Advancement to Candidacy

There are four components to advancement to candidacy:

  1. Competency. This requirement is met by satisfactorily completing all foundation, methods, and issues coursework, laboratoy rotations and the second year project. Students must also have an advisor, and an approved plan of study.

  2. Depth. This requirement is met by satisfactorily completing a talk to the entire department on their thesis topic by the end of the third year. A first draft of the thesis proposal must be submitted to the student's advisor by the end of the third year. Students enroll in COGS 205 during winter and spring quarter of the third year (Third-Year project guidelines).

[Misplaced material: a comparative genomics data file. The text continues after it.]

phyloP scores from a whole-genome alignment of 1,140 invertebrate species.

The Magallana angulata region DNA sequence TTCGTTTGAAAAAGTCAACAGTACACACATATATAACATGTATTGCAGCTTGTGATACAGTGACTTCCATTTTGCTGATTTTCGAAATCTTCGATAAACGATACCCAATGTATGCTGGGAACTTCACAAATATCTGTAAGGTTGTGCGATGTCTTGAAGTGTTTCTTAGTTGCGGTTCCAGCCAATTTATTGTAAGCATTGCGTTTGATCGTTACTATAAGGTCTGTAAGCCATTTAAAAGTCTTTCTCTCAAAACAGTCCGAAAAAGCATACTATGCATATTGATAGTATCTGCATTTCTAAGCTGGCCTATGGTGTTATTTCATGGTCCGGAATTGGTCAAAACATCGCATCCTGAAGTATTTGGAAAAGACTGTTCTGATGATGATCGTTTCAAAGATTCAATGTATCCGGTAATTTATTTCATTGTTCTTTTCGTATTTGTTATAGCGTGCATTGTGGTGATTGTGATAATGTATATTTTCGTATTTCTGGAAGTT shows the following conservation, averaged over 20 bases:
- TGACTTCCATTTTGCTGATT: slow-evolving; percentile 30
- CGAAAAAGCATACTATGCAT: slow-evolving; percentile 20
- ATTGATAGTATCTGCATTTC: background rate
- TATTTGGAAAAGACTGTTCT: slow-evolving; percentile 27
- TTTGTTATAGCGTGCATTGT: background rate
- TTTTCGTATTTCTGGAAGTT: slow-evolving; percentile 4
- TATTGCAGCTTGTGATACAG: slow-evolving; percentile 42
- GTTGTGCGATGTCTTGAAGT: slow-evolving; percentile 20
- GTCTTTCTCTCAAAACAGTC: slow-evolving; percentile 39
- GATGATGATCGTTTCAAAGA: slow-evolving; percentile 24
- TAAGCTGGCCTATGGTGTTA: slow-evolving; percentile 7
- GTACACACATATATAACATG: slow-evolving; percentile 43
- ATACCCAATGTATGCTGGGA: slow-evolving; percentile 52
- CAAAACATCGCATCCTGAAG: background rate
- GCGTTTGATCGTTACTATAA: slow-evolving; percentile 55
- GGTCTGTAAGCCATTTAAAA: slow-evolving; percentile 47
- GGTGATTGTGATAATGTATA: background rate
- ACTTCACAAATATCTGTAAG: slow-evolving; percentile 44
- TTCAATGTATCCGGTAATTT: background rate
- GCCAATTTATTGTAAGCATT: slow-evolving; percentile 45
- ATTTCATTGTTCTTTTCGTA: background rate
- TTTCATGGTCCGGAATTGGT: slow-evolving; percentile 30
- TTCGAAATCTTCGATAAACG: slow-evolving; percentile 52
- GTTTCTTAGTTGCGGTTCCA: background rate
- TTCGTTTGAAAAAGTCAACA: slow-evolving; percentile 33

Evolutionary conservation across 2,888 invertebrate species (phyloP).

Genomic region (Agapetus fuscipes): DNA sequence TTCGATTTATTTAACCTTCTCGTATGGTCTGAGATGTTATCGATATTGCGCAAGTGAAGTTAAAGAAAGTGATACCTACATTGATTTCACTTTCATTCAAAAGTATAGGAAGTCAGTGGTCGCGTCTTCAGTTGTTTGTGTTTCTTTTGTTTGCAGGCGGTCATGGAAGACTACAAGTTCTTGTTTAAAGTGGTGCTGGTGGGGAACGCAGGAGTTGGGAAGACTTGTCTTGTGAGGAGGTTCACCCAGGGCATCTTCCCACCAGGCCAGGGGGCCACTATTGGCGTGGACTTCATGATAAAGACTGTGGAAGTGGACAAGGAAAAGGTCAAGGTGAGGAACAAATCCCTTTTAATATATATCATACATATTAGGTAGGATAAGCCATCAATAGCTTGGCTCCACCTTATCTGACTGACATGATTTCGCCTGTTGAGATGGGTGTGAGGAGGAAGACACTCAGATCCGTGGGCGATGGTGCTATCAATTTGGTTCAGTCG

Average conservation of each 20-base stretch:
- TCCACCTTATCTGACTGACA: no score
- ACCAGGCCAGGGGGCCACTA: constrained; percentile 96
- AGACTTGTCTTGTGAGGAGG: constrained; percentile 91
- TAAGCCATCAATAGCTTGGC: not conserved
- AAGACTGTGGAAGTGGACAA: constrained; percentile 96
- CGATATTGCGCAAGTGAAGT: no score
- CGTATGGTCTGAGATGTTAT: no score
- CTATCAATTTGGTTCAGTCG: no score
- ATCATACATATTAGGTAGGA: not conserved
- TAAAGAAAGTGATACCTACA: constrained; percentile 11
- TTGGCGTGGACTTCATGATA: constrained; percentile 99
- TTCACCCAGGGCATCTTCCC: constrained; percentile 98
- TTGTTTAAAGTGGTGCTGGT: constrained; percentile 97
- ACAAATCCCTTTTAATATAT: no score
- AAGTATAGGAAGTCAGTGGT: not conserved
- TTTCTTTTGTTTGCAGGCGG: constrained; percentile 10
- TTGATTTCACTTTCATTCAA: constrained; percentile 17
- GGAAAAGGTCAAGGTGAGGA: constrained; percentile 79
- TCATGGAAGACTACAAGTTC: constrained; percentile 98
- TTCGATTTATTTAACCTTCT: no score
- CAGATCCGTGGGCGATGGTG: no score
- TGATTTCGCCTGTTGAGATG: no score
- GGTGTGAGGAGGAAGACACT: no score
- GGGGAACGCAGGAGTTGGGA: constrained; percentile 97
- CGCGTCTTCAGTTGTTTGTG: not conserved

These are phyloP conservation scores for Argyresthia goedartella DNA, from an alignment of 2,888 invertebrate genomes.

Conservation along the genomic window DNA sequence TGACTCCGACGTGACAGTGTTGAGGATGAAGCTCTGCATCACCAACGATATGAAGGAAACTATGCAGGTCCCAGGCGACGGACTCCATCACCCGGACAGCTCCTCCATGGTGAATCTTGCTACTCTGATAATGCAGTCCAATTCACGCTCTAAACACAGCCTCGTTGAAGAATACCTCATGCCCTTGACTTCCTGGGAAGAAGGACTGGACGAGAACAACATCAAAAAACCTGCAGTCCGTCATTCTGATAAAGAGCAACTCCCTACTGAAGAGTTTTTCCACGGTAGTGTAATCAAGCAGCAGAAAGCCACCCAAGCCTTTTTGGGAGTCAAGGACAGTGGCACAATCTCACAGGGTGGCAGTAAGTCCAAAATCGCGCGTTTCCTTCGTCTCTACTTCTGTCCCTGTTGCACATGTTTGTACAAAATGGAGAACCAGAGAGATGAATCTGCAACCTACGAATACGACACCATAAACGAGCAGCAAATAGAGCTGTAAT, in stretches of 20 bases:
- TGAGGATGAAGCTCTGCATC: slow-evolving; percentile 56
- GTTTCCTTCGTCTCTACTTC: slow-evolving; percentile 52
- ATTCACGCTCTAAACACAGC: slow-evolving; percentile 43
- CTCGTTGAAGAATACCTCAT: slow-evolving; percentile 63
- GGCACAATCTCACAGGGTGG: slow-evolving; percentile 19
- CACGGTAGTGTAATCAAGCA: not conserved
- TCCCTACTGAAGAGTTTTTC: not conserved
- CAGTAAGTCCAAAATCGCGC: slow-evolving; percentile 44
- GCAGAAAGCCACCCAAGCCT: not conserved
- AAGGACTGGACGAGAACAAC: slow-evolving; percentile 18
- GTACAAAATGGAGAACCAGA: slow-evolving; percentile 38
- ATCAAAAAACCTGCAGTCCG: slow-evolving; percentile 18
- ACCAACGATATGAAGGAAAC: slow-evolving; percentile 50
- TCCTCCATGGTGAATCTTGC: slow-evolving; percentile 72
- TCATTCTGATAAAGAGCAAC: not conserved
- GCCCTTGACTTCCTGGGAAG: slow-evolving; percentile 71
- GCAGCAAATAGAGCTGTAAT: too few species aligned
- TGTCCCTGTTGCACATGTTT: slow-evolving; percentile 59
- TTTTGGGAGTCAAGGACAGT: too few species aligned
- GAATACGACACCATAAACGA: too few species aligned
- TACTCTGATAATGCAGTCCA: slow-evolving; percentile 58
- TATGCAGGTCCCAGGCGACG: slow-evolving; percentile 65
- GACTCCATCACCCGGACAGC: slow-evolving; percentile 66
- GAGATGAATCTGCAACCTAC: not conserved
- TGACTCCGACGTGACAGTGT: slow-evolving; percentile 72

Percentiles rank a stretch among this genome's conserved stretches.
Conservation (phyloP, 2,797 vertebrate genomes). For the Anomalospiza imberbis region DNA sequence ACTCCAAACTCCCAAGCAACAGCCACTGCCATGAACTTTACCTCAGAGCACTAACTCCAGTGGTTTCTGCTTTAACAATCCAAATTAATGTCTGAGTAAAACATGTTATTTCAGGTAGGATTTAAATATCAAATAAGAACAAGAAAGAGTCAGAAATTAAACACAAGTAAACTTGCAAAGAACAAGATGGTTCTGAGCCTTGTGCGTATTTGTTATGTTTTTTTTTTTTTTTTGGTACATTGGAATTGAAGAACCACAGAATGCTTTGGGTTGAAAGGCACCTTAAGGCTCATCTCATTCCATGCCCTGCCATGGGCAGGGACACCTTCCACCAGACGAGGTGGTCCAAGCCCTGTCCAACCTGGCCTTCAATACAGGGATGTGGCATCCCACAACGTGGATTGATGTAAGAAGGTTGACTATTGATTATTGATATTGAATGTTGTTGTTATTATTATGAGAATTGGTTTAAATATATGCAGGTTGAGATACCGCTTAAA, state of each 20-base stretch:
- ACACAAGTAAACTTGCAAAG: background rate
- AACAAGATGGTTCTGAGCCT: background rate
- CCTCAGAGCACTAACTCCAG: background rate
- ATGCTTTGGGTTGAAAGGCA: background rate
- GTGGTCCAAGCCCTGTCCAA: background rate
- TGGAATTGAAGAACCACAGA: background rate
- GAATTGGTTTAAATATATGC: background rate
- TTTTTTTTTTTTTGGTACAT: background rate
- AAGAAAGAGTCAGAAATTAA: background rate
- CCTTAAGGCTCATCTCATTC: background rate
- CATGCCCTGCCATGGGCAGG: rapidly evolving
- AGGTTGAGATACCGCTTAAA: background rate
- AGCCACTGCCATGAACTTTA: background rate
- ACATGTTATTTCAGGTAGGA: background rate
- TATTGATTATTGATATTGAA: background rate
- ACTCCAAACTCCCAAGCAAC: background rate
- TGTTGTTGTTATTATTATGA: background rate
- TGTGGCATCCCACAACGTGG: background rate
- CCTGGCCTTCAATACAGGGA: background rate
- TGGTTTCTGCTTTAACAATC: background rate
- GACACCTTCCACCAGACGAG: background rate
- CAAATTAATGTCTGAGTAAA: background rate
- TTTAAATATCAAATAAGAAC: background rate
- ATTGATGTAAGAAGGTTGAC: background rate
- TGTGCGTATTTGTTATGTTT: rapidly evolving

3. Dissertation Topic/Advancement Exam. The student prepares a proposal of the dissertation topic that must be approved by the student's doctoral committee. A written proposal is submitted to the committee at least two weeks prior to an oral defense of the proposal. The doctoral committee consists of at least five faculty members: three from the department and two from outside the department; one of the outside members must be tenured. Student must advance to candidacy by the end of the fourth year.

  4. All students must have a primary advisor in the department. A co-advisor may be adjunct faculty or from another department, but the primary advisor must reside in the Cognitive Science Department.

Ph.D Dissertation & Defense

Candidates prepare a written dissertation demonstrating a substantive contribution to our understanding of cognition. An oral defense follows. For full details and timeline, see our Dissertation & Defense guidelines